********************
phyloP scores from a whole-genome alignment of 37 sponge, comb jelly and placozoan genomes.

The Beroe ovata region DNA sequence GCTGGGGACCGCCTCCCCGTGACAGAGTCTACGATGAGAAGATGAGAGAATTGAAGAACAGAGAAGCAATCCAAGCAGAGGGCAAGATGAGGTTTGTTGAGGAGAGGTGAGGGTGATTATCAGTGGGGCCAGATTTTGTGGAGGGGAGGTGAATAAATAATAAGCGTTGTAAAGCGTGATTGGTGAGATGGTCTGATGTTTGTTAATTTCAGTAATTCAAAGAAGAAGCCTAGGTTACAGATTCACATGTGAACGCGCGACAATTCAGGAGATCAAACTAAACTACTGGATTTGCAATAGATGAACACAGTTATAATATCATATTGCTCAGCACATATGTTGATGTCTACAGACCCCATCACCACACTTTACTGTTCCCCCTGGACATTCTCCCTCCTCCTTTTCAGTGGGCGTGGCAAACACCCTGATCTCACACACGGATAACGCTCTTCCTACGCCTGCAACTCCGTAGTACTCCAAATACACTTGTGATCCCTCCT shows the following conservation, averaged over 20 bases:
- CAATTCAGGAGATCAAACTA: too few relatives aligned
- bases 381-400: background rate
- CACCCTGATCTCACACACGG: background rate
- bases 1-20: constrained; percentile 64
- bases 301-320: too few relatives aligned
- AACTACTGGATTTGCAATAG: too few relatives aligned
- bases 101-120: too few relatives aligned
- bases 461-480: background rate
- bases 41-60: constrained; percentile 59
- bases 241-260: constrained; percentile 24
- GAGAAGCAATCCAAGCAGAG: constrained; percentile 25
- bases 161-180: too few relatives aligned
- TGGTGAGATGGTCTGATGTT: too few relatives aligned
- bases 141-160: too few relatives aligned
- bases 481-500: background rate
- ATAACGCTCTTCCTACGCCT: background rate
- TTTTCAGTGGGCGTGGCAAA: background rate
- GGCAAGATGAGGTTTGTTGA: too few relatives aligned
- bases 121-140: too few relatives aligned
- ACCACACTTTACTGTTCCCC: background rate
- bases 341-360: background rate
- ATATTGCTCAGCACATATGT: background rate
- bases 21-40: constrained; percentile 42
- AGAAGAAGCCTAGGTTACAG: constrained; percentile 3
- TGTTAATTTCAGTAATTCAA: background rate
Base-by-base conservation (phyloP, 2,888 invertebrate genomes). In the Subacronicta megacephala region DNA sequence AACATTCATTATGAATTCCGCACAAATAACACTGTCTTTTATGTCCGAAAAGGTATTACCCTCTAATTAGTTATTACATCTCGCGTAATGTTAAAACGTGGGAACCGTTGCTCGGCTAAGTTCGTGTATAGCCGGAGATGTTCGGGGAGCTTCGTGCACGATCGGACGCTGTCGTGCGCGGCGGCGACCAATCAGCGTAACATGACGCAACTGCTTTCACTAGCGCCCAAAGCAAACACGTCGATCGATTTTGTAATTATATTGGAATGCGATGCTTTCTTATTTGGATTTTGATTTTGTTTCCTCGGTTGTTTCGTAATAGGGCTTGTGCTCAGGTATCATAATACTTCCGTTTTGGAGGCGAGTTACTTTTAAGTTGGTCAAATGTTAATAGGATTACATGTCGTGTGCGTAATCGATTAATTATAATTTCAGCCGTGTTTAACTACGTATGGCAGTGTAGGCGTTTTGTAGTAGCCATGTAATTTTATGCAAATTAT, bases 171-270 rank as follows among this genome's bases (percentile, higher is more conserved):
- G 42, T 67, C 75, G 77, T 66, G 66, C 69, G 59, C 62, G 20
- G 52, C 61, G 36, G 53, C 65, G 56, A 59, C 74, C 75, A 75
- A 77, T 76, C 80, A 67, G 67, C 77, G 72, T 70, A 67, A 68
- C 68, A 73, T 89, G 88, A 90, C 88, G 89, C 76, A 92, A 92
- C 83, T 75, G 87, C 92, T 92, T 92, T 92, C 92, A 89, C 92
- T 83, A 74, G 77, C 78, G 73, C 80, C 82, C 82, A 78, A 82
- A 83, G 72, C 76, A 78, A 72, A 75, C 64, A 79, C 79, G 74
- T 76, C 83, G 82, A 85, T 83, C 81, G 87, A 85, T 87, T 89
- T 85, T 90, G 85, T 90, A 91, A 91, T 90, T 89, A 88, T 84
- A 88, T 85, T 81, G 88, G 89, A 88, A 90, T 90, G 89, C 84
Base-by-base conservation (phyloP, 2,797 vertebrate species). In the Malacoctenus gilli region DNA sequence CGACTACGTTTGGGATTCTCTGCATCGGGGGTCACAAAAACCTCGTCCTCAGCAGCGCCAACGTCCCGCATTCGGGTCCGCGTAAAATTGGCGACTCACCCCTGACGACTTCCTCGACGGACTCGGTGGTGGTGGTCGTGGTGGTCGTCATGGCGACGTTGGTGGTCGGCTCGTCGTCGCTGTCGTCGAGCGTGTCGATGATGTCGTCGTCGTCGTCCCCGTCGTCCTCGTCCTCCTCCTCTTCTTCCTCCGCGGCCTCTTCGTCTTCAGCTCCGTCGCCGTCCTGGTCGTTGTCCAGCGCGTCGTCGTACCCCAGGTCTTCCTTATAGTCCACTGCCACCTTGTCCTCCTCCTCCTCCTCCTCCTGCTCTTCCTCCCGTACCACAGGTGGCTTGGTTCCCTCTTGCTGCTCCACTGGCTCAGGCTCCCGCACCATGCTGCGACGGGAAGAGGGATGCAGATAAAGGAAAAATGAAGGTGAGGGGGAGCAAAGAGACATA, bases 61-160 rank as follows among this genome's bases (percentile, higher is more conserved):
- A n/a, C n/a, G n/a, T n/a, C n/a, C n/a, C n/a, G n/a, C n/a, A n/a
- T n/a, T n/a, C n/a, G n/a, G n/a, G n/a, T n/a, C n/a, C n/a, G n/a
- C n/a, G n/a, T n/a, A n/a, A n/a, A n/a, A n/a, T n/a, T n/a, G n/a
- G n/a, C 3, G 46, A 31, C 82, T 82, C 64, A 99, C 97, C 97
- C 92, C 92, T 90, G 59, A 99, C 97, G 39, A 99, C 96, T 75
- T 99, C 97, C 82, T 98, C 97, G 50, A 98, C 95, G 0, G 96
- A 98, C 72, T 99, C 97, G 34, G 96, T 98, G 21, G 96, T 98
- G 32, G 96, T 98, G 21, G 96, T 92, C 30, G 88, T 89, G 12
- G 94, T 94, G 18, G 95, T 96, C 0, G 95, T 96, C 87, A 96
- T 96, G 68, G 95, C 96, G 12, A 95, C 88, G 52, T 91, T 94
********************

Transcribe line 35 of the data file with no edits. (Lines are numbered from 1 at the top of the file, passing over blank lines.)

- A 83, G 72, C 76, A 78, A 72, A 75, C 64, A 79, C 79, G 74